Its translation means “less bad,” but it’s used like, “Thank God!” or after oh my god in Italian, So you can say: “Fiorentina won? Meno male!” “I passed the test? Meno male!” You can also literally say “Thank God!” which is “Grazie a Dio!” (GRAHT-see-eh ah DEE-oh!). Just make sure you get the “a” in there. Even though it feels more natural to say “Grazie, Dio,” that leaves you speaking directly to God: “Thanks, God!”
8. Magari! (mah-GAHR-ee!)
The Italian counterpart to “I wish!” “Let’s hope!” or “Maybe!” When someone asks you if you plan on coming back to Italy, marrying an Italian and living in a villa in the Tuscan countryside, you can respond with “Magari!” (because of course you do). “Magari” is also great for playing it cool with the opposite sex: “Will we ever see each other again?” “Magari!”
9. Basta! (BAH-stah!)
“Enough!” “That’s it!” Use it to stop the fruit vendor from filling your bag with 20 extra oranges: Basta, basta! Add it to the end of your order: “Una pizza e basta” Or shout it to the people singing songs at 4 a.m. outside your apartment window: “BASTA!”
10. Ma, che sei grullo?
(Mah, keh sehyee GROO-loh?)
A uniquely Florentine expression, it literally means, “But, how silly/stupid are you?” It’s most similar to “Are you joking?” or “Are you crazy?” in English. You’ll overhear it in restaurants: “I’ll get the check.” “Ma, che sei grullo?” On the bus: “Take that seat. I’ll stand.” “Ma, che sei grullo?” And, at the markets: “100€ for that wallet? Ma, che sei grullo?” Test it out with your Florentine friends to surprise them with your miraculous knowledge of their dialect. Save it with strangers, as it could be offensive until you’ve got handle on it.
What are some slang expressions you’ve learned in Italy? Leave us a comment, dai!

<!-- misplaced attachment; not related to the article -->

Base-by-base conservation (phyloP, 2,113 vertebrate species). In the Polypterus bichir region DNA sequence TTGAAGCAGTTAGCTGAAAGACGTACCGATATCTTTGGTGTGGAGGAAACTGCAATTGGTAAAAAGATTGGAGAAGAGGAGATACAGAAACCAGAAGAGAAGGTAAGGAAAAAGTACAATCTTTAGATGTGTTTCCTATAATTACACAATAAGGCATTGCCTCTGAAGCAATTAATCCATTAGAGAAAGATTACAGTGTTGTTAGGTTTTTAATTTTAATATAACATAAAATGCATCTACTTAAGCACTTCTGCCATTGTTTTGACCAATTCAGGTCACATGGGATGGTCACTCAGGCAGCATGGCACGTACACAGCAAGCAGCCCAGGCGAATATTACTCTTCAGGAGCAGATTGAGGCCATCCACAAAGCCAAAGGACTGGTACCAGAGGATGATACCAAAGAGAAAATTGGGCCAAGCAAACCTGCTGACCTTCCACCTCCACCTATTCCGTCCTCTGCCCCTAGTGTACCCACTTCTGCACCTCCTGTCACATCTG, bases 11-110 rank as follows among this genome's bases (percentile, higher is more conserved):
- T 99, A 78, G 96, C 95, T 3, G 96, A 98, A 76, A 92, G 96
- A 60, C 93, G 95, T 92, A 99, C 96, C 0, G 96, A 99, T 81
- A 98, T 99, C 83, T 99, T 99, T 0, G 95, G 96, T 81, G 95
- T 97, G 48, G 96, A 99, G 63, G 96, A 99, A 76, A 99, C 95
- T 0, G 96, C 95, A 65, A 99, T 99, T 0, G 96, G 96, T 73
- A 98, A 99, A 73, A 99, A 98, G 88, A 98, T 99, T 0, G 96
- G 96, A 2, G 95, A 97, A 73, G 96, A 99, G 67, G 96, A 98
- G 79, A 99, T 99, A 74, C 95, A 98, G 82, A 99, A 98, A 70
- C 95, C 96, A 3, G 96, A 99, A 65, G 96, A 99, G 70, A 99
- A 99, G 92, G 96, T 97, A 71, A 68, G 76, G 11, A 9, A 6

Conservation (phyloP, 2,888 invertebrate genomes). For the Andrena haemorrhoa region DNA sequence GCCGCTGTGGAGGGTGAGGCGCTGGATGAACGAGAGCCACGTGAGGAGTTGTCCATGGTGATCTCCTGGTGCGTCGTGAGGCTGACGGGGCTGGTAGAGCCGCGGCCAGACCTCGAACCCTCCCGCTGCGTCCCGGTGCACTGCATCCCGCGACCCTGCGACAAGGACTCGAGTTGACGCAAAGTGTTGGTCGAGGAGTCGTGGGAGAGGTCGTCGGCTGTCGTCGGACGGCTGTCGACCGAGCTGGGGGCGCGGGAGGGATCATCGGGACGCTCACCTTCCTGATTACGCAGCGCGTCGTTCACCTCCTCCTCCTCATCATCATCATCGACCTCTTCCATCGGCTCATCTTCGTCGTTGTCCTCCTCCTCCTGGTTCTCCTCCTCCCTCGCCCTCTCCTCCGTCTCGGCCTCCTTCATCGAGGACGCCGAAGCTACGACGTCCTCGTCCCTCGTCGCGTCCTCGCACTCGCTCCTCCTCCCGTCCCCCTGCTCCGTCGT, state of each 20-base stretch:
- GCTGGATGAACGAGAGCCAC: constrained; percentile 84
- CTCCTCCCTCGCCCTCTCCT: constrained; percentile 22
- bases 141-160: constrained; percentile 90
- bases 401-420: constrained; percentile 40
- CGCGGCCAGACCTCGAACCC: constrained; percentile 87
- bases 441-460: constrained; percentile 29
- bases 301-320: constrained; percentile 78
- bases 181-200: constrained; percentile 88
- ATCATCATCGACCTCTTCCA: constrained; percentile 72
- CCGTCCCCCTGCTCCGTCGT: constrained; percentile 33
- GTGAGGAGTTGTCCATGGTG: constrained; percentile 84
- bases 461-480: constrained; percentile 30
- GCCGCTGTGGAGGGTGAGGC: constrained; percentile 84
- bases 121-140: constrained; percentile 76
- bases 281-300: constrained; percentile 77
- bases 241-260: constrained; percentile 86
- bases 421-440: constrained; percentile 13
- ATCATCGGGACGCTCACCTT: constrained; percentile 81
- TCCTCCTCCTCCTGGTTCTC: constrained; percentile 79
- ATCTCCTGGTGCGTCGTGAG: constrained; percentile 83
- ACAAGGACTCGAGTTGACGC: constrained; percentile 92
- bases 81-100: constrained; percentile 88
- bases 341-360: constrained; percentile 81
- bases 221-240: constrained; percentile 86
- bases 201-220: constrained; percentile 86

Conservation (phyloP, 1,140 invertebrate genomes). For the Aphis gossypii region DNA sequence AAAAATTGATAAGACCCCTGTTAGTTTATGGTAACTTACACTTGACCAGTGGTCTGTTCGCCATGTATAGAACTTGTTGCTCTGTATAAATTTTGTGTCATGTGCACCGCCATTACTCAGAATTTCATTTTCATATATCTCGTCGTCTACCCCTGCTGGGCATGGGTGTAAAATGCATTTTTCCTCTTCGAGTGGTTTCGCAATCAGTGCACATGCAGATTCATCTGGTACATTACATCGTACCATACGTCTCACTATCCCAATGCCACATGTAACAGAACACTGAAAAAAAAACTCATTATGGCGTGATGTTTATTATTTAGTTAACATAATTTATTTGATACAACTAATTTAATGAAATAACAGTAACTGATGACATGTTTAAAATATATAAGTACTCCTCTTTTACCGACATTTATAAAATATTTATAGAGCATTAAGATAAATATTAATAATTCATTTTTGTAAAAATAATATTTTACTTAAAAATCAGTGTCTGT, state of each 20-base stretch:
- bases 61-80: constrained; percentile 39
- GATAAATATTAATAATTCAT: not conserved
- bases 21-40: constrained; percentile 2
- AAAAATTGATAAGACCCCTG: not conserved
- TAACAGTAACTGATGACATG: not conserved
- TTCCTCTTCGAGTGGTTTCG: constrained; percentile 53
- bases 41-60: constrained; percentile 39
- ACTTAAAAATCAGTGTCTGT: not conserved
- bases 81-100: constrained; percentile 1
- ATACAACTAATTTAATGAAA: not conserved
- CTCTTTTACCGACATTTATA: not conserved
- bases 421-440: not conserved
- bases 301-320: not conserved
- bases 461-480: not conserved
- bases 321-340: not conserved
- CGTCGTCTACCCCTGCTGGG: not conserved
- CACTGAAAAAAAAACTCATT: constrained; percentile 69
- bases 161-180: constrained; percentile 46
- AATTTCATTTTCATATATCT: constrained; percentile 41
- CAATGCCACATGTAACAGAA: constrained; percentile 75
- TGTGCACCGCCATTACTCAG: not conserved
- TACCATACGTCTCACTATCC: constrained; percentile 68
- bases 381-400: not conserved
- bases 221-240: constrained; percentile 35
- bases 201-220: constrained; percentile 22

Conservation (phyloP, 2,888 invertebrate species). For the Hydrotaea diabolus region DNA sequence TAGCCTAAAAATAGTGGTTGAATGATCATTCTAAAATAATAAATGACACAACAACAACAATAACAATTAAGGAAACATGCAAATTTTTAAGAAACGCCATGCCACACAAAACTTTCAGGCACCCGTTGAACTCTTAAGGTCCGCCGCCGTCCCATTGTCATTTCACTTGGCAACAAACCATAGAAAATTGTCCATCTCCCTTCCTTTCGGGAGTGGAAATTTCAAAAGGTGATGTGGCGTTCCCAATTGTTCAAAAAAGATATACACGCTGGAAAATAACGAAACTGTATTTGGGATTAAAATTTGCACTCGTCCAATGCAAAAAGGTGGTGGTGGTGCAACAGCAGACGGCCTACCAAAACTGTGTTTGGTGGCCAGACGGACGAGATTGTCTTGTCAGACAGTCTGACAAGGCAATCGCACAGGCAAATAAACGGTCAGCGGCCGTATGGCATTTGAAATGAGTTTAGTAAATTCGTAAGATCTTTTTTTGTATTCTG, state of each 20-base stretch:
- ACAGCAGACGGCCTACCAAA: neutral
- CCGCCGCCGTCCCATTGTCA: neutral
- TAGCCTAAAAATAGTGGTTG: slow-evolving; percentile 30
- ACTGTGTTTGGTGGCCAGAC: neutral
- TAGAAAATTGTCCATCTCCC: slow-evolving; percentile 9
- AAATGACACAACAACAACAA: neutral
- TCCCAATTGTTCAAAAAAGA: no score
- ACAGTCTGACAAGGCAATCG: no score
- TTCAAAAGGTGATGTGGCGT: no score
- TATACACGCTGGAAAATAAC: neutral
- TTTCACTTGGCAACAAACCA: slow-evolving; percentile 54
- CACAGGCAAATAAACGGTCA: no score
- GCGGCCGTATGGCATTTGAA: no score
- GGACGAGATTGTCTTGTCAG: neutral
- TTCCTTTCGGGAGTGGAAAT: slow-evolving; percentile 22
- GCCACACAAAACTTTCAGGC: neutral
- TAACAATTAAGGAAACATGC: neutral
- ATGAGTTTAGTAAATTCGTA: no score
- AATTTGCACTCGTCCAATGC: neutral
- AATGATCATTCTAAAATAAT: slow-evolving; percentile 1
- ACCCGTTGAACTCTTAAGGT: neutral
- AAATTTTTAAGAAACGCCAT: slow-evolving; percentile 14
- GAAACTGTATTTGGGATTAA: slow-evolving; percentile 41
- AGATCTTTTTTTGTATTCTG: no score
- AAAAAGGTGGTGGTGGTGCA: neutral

…or rented one of our student apartments in Florence that don’t fanno cagare!
(Article by Whitney Richelle)
What is the Italian word for chicken?
Pollo is the literal word, and guess what, it doesn’t only mean tasty chicken to eat. But it can also be used to make fun of one of your friends, let’s say you want to say they’re being a bit sill, you call them a Pollo. Keep in mind that it isn’t pronounced with the Spanish LL sound, it’s pol-lo. That’s the best way to answer your “How do you say chicken?” questions.
What is Mutadel in Italian?
Mutadel is an American-Italian word that means Mortadella, also known as Bologna. Guess what it’s also my favorite cold cut, but when it’s got pistachio in it, not black pepper.
Che cosa meaning?
Che Cosa is gonna be something you hear quite often. Actually, you’ll probably hear Cosa? more than Che Cosa? It literally means What? A good measure to know how well you’ve learned your Italian is how many times do Italians ask you Cosa? after you’ve ordered something
What is nothing in Italian?
Nothing is one of those words that is used in so many contexts right? What’s wrong? Nothing. What do you want? Nothing. So, how are you going to translate that when you’re in Italy. How are you going to let people know you don’t want anything? Just drop a Niente.